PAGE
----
Sunweb boss says team made 'no mistakes' treating Tom Dumoulin's knee injury

After a frustrating 2019 season, the Dutchman's contract with the German team was terminated and he signed with Jumbo-Visma

Jumbo-Visma 2020 team presentation (Vincent Jannink/ANP/AFP via Getty Images)
(Image credit: ANP/AFP via Getty Images)

Sunweb boss Iwan Spekenbrink has defended his team over the departure of Tom Dumoulin to Jumbo-Visma, saying no mistakes were made in treating his knee injury last year.

Spekenbrink says the best way to treat the injury would have been rest but that they were working with Dumoulin to realise his ambition of racing in the 2019 Tour de France, which always carried the risk of further aggravating his knee.

"No [there were no mistakes made], and Tom will say that too. He fell in the Giro last year and his knee was damaged there," Spekenbrink told De Telegraaf.

"What happens then is that he is super driven and ambitious to make the Tour, just like we are with the team. The best way to get that knee healed is rest, but if you want to appear in the Tour as in-form as possible, you have to burden that joint.

>>> Dutch anti-doping boss says he’s ‘uncomfortable’ with use of ketones in Jumbo-Visma

"Go find that balance. Everyone wanted to make that attempt to participate, there is nothing wrong with that."

Dumoulin's knee injury at the Giro d'Italia saw the 29-year-old subsequently miss the Tour de France, Vuelta a España and the UCI Road World Championships in Yorkshire.

The culmination of a frustrating season saw Dumoulin leave Sunweb for Jumbo-Visma, with his contract eventually being terminated by mutual consent, a method the German team has described as "unique" in cycling.

Explaining the decision, Spekenbrink said: "If an athlete has less commitment, it also means that he performs less. Then both of you are no longer moving forward and therefore it was easier to let Tom go."

Maintaining that no mistakes were made with the handling of Dumoulin during his time off the bike, Spekenbrink instead says there were "points for improvement", particularly in the decision to back their rider to recover in time to make the start line for the Tour de France.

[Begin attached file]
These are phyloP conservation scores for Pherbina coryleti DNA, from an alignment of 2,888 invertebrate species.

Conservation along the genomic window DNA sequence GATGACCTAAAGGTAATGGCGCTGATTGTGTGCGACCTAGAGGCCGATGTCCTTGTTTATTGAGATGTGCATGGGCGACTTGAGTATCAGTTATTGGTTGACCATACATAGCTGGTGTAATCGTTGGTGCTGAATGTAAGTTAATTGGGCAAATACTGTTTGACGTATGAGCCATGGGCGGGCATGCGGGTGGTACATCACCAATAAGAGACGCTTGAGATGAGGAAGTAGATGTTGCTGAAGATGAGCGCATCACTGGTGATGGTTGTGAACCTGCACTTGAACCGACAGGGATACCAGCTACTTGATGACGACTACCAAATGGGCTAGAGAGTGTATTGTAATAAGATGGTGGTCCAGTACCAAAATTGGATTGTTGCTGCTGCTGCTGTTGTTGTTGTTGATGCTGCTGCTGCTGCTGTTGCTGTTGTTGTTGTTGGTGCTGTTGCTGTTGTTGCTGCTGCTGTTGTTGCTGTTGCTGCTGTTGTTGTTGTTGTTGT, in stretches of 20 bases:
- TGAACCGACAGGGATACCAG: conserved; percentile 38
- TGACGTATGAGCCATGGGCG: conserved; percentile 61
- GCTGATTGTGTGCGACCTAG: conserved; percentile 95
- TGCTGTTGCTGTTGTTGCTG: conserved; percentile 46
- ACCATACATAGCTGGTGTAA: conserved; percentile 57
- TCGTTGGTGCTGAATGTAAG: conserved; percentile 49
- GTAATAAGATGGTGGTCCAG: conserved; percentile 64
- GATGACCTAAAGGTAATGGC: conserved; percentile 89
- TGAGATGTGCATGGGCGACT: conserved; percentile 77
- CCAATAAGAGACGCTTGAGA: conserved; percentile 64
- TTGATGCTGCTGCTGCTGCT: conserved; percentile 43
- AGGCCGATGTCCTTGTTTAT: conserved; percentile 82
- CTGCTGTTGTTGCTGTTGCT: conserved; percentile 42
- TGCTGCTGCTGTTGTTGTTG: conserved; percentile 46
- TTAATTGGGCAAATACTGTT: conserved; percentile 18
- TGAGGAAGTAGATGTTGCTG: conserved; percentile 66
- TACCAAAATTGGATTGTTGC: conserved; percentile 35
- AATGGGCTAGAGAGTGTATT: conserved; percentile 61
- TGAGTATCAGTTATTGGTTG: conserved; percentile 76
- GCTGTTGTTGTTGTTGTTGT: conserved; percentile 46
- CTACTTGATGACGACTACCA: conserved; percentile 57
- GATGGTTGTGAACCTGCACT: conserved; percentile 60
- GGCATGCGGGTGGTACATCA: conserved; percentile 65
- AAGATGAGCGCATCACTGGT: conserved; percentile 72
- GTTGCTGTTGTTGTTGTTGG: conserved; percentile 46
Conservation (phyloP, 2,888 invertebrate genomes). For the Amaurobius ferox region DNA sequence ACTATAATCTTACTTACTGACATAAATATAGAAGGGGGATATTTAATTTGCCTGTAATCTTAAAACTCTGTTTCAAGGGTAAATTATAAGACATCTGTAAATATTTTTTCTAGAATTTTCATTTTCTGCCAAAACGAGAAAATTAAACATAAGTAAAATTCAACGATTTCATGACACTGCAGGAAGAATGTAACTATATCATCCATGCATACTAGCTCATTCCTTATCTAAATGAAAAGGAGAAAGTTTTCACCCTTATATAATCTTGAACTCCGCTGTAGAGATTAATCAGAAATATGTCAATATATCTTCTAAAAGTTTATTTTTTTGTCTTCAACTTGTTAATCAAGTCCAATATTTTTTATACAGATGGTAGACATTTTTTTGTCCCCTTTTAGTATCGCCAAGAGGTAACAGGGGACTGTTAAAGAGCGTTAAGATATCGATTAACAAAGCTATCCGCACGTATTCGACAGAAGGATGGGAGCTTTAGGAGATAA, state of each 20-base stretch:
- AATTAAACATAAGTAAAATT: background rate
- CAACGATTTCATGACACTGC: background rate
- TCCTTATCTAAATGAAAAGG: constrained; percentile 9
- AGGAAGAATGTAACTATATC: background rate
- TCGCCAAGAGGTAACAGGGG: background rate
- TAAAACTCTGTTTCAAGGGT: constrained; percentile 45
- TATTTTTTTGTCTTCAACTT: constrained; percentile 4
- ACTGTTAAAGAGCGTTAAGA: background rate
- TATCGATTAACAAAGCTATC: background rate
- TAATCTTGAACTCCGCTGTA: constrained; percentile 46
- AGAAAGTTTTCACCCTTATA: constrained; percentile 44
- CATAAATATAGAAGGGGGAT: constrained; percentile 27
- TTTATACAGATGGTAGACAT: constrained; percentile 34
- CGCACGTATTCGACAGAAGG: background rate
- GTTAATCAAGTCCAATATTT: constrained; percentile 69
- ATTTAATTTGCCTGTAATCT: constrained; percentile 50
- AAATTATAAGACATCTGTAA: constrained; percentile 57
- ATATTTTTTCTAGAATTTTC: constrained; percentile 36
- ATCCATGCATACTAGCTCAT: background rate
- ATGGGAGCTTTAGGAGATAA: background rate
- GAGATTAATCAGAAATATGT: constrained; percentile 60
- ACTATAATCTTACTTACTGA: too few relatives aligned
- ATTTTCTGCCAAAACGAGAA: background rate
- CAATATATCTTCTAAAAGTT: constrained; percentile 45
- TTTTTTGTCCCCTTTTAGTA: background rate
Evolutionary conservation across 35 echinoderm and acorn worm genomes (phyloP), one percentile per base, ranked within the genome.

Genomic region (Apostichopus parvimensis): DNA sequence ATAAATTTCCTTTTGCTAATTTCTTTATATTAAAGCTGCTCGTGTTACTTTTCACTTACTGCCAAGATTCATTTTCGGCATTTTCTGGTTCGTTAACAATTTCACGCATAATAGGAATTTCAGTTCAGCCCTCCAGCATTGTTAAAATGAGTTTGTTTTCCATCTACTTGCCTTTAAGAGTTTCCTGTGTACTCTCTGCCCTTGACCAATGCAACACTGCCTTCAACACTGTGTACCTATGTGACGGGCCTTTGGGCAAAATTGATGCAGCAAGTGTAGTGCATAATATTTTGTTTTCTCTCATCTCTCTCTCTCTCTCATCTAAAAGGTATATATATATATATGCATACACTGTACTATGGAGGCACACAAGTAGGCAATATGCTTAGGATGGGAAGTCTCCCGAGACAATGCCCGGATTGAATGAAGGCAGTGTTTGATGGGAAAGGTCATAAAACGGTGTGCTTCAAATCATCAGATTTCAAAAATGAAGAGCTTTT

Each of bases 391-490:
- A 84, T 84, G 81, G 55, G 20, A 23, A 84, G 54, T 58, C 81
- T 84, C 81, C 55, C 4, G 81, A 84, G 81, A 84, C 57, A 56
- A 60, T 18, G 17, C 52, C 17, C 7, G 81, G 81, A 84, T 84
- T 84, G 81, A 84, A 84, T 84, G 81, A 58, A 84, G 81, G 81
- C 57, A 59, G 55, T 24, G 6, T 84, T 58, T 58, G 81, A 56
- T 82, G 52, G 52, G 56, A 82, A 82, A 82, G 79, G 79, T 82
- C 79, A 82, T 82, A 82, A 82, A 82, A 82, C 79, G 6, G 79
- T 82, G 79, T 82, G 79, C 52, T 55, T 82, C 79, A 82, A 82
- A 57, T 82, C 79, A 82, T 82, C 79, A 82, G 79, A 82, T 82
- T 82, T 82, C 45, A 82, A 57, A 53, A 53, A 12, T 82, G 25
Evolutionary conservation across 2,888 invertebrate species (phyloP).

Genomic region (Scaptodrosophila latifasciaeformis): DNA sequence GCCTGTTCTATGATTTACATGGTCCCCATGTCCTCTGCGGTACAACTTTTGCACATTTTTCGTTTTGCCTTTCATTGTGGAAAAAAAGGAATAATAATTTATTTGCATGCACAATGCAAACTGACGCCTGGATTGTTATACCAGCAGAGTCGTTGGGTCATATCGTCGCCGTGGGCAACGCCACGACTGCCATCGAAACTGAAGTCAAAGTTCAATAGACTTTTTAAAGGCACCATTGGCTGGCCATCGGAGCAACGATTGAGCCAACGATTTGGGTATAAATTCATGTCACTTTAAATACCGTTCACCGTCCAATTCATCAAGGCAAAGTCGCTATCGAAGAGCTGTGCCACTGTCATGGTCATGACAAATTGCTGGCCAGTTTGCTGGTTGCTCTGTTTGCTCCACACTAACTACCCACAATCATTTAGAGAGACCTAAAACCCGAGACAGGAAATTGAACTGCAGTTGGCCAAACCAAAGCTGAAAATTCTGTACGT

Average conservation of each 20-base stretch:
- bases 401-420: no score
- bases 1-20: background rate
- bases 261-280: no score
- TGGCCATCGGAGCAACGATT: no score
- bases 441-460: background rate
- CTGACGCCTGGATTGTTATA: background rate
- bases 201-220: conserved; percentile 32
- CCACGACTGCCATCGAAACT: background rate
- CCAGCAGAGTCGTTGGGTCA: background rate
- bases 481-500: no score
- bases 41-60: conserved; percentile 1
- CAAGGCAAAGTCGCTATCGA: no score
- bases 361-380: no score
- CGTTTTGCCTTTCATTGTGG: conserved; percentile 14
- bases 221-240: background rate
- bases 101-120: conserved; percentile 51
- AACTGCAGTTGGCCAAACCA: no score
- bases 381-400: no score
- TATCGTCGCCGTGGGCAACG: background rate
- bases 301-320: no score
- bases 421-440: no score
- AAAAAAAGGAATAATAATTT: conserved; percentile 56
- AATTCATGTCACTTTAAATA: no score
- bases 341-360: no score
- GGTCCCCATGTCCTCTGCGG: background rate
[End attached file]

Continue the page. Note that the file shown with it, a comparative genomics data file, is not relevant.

"If you look at points for improvement, there are some, because luckily we all make mistakes. We are very self-critical and we also learn from this," Spekenbrink said.

"But at such a moment you have to deal with a person and athlete who has worked all year round and has experienced a huge disappointment. As a team, we also have that drive and want to continue. We all said, 'let's go for it'. In retrospect, we should have decided earlier that the Tour was not feasible."

After crashing out of the Giro d'Italia, Dumoulin attempted to prepare for the Tour at the Critérium du Dauphiné but also abandoned that race to try and avoid further aggravating his knee. Then, after further minor surgery, Dumoulin was on his way to an altitude training camp in the Alps before turning the car around en route, deciding he didn't feel good enough. The news he wouldn't race the Tour de France broke soon after.

In his season for Jumbo-Visma Dumoulin will target the Tokyo Olympics and Tour de France, lining up as one of three potential team leaders at the French Grand Tour alongside Primož Roglič and Steven Kruijswijk.

Meanwhile, Sunweb are looking to move on with Michael Matthews and new signing Tiesj Benoot targeting the spring Classics and Wilco Kelderman and Sam Oomen their hopes for the Grand Tours.

Jonny Long

Hi. I'm Cycling Weekly's Weekend Editor. I like writing offbeat features and eating too much bread when working out on the road at bike races. I'm 6'0", 26 years old, have a strong hairline and have an adequate amount of savings for someone my age. I'm very single at the minute so if you know anyone, hit me up.


Before joining Cycling Weekly I worked at The Tab, reporting about students evacuating their bowels on nightclub dancefloors and consecrating their love on lecture hall floors. I've also written for Vice, Time Out, and worked freelance for The Telegraph (I know, but I needed the money at the time so let me live).


I also worked for ITV Cycling between 2011-2018 on their Tour de France and Vuelta a España coverage. Sometimes I'd be helping the producers make the programme and other times I'd be getting the lunches. Just in case you were wondering - Phil Liggett and Paul Sherwen had the same ham sandwich every day, it was great.